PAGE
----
The most common reason for conflict between standby queries and WAL replay is “early cleanup”. Normally, PostgreSQL allows cleanup of old row versions when there are no transactions that need to see them to ensure correct visibility of data according to MVCC rules. However, this rule can only be applied for transactions executing on the master. So it is possible that cleanup on the master will remove row versions that are still visible to a transaction on the standby.

Experienced users should note that both row version cleanup and row version freezing will potentially conflict with standby queries. Running a manual VACUUM FREEZE is likely to cause conflicts even on tables with no updated or deleted rows.

Once the delay specified by max_standby_archive_delay or max_standby_streaming_delay has been exceeded, conflicting queries will be cancelled. This usually results just in a cancellation error, although in the case of replaying a DROP DATABASE the entire conflicting session will be terminated. Also, if the conflict is over a lock held by an idle transaction, the conflicting session is terminated (this behavior might change in the future).

Cancelled queries may be retried immediately (after beginning a new transaction, of course). Since query cancellation depends on the nature of the WAL records being replayed, a query that was cancelled may well succeed if it is executed again.

Keep in mind that the delay parameters are compared to the elapsed time since the WAL data was received by the standby server. Thus, the grace period allowed to any one query on the standby is never more than the delay parameter, and could be considerably less if the standby has already fallen behind as a result of waiting for previous queries to complete, or as a result of being unable to keep up with a heavy update load.

Users should be clear that tables that are regularly and heavily updated on the primary server will quickly cause cancellation of longer running queries on the standby. In such cases the setting of a finite value for max_standby_archive_delay or max_standby_streaming_delay can be considered similar to setting statement_timeout.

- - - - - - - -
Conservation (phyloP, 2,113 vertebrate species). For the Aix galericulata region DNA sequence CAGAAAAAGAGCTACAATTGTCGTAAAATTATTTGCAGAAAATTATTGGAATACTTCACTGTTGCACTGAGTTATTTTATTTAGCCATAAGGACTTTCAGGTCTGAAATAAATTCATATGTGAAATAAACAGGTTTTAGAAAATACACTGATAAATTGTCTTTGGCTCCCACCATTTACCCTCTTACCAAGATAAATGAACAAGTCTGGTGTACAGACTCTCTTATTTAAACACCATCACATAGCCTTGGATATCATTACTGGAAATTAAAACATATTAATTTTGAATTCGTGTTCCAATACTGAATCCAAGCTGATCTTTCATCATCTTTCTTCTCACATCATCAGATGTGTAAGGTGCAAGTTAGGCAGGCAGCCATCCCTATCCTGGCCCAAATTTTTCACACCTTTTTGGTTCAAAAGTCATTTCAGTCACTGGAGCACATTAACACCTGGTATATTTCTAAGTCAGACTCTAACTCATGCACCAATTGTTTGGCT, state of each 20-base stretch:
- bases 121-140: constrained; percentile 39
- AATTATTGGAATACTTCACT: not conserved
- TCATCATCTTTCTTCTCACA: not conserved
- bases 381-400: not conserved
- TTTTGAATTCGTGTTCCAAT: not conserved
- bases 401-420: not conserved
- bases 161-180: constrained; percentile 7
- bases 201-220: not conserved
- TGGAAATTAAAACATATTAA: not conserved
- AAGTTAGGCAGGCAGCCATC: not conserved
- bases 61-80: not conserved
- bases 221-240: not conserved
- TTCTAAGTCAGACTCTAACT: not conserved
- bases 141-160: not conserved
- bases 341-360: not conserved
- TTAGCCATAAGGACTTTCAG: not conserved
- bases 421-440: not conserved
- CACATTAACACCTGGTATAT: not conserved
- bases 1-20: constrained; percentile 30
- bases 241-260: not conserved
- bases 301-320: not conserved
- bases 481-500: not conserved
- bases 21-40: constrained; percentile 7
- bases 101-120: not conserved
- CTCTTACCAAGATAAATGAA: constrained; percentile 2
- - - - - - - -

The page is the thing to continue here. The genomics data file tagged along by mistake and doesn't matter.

Remedial possibilities exist if the number of standby-query cancellations is found to be unacceptable. The first option is to connect to the primary server and keep a query active for as long as needed to run queries on the standby. This prevents VACUUM from removing recently-dead rows and so cleanup conflicts do not occur. This could be done using ‘contrib/dblink’ and pg_sleep(), or via other mechanisms. If you do this, you should note that this will delay cleanup of dead rows on the primary, which may result in undesirable table bloat. However, the cleanup situation will be no worse than if the standby queries were running directly on the primary server, and you are still getting the benefit of off-loading execution onto the standby. max_standby_archive_delay must be kept large in this case, because delayed WAL files might already contain entries that conflict with the desired standby queries.

Another option is to increase vacuum_defer_cleanup_age on the primary server, so that dead rows will not be cleaned up as quickly as they normally would be. This will allow more time for queries to execute before they are cancelled on the standby, without having to set a high max_standby_streaming_delay. However it is difficult to guarantee any specific execution-time window with this approach, since vacuum_defer_cleanup_age is measured in transactions executed on the primary server.